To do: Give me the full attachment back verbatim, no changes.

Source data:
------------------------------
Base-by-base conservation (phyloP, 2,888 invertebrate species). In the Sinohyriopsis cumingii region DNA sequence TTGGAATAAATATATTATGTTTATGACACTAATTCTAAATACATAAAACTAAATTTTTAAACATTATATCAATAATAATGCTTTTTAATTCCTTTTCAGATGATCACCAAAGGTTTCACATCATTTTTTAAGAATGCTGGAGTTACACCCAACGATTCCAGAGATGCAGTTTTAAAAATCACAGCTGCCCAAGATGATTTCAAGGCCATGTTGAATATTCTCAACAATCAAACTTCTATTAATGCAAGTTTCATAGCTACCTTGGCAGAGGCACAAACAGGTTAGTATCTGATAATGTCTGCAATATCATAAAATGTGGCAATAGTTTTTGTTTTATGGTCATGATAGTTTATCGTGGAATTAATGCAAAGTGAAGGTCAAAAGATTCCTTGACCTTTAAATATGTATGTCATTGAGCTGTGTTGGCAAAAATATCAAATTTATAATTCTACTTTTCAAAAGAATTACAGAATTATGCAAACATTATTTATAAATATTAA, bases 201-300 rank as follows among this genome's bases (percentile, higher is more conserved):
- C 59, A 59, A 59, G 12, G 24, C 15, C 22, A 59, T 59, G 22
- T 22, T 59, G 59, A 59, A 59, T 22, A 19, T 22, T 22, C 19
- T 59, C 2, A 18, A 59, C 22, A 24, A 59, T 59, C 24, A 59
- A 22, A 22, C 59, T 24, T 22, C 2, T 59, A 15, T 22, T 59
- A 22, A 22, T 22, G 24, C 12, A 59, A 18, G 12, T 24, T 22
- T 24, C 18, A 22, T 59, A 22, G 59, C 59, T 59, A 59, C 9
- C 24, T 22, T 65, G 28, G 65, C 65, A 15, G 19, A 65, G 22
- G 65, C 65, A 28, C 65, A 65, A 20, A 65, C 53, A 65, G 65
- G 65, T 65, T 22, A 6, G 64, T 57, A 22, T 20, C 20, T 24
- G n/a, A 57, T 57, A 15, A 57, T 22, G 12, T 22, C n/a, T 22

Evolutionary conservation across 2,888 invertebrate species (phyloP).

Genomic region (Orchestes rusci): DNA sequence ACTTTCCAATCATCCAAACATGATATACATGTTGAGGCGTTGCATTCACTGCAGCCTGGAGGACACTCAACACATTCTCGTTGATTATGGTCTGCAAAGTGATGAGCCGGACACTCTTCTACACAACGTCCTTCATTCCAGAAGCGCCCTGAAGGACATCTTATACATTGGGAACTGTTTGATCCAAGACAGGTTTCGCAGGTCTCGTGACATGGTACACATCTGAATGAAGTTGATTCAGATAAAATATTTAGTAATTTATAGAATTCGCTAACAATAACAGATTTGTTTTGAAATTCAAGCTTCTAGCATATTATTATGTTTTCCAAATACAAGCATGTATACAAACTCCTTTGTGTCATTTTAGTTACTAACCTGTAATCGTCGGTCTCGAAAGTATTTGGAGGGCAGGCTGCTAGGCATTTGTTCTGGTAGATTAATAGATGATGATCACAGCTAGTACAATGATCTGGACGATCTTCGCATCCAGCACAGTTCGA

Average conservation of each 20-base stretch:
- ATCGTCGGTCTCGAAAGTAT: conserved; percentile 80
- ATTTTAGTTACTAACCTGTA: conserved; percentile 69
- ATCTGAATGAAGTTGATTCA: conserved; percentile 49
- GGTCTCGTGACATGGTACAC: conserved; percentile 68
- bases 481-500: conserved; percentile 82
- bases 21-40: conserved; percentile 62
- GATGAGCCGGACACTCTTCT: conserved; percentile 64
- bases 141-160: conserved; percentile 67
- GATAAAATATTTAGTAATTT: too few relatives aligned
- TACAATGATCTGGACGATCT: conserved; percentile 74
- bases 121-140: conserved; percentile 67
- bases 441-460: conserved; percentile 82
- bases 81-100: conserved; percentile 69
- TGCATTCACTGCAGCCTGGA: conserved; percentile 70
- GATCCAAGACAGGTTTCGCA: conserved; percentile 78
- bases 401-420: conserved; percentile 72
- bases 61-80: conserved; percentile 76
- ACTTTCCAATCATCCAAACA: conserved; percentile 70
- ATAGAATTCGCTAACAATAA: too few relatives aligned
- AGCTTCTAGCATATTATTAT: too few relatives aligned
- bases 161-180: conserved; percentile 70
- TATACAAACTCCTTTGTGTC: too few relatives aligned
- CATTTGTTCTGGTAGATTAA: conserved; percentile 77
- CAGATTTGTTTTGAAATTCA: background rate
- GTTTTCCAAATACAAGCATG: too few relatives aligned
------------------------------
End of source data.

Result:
Base-by-base conservation (phyloP, 2,888 invertebrate species). In the Sinohyriopsis cumingii region DNA sequence TTGGAATAAATATATTATGTTTATGACACTAATTCTAAATACATAAAACTAAATTTTTAAACATTATATCAATAATAATGCTTTTTAATTCCTTTTCAGATGATCACCAAAGGTTTCACATCATTTTTTAAGAATGCTGGAGTTACACCCAACGATTCCAGAGATGCAGTTTTAAAAATCACAGCTGCCCAAGATGATTTCAAGGCCATGTTGAATATTCTCAACAATCAAACTTCTATTAATGCAAGTTTCATAGCTACCTTGGCAGAGGCACAAACAGGTTAGTATCTGATAATGTCTGCAATATCATAAAATGTGGCAATAGTTTTTGTTTTATGGTCATGATAGTTTATCGTGGAATTAATGCAAAGTGAAGGTCAAAAGATTCCTTGACCTTTAAATATGTATGTCATTGAGCTGTGTTGGCAAAAATATCAAATTTATAATTCTACTTTTCAAAAGAATTACAGAATTATGCAAACATTATTTATAAATATTAA, bases 201-300 rank as follows among this genome's bases (percentile, higher is more conserved):
- C 59, A 59, A 59, G 12, G 24, C 15, C 22, A 59, T 59, G 22
- T 22, T 59, G 59, A 59, A 59, T 22, A 19, T 22, T 22, C 19
- T 59, C 2, A 18, A 59, C 22, A 24, A 59, T 59, C 24, A 59
- A 22, A 22, C 59, T 24, T 22, C 2, T 59, A 15, T 22, T 59
- A 22, A 22, T 22, G 24, C 12, A 59, A 18, G 12, T 24, T 22
- T 24, C 18, A 22, T 59, A 22, G 59, C 59, T 59, A 59, C 9
- C 24, T 22, T 65, G 28, G 65, C 65, A 15, G 19, A 65, G 22
- G 65, C 65, A 28, C 65, A 65, A 20, A 65, C 53, A 65, G 65
- G 65, T 65, T 22, A 6, G 64, T 57, A 22, T 20, C 20, T 24
- G n/a, A 57, T 57, A 15, A 57, T 22, G 12, T 22, C n/a, T 22

Evolutionary conservation across 2,888 invertebrate species (phyloP).

Genomic region (Orchestes rusci): DNA sequence ACTTTCCAATCATCCAAACATGATATACATGTTGAGGCGTTGCATTCACTGCAGCCTGGAGGACACTCAACACATTCTCGTTGATTATGGTCTGCAAAGTGATGAGCCGGACACTCTTCTACACAACGTCCTTCATTCCAGAAGCGCCCTGAAGGACATCTTATACATTGGGAACTGTTTGATCCAAGACAGGTTTCGCAGGTCTCGTGACATGGTACACATCTGAATGAAGTTGATTCAGATAAAATATTTAGTAATTTATAGAATTCGCTAACAATAACAGATTTGTTTTGAAATTCAAGCTTCTAGCATATTATTATGTTTTCCAAATACAAGCATGTATACAAACTCCTTTGTGTCATTTTAGTTACTAACCTGTAATCGTCGGTCTCGAAAGTATTTGGAGGGCAGGCTGCTAGGCATTTGTTCTGGTAGATTAATAGATGATGATCACAGCTAGTACAATGATCTGGACGATCTTCGCATCCAGCACAGTTCGA

Average conservation of each 20-base stretch:
- ATCGTCGGTCTCGAAAGTAT: conserved; percentile 80
- ATTTTAGTTACTAACCTGTA: conserved; percentile 69
- ATCTGAATGAAGTTGATTCA: conserved; percentile 49
- GGTCTCGTGACATGGTACAC: conserved; percentile 68
- bases 481-500: conserved; percentile 82
- bases 21-40: conserved; percentile 62
- GATGAGCCGGACACTCTTCT: conserved; percentile 64
- bases 141-160: conserved; percentile 67
- GATAAAATATTTAGTAATTT: too few relatives aligned
- TACAATGATCTGGACGATCT: conserved; percentile 74
- bases 121-140: conserved; percentile 67
- bases 441-460: conserved; percentile 82
- bases 81-100: conserved; percentile 69
- TGCATTCACTGCAGCCTGGA: conserved; percentile 70
- GATCCAAGACAGGTTTCGCA: conserved; percentile 78
- bases 401-420: conserved; percentile 72
- bases 61-80: conserved; percentile 76
- ACTTTCCAATCATCCAAACA: conserved; percentile 70
- ATAGAATTCGCTAACAATAA: too few relatives aligned
- AGCTTCTAGCATATTATTAT: too few relatives aligned
- bases 161-180: conserved; percentile 70
- TATACAAACTCCTTTGTGTC: too few relatives aligned
- CATTTGTTCTGGTAGATTAA: conserved; percentile 77
- CAGATTTGTTTTGAAATTCA: background rate
- GTTTTCCAAATACAAGCATG: too few relatives aligned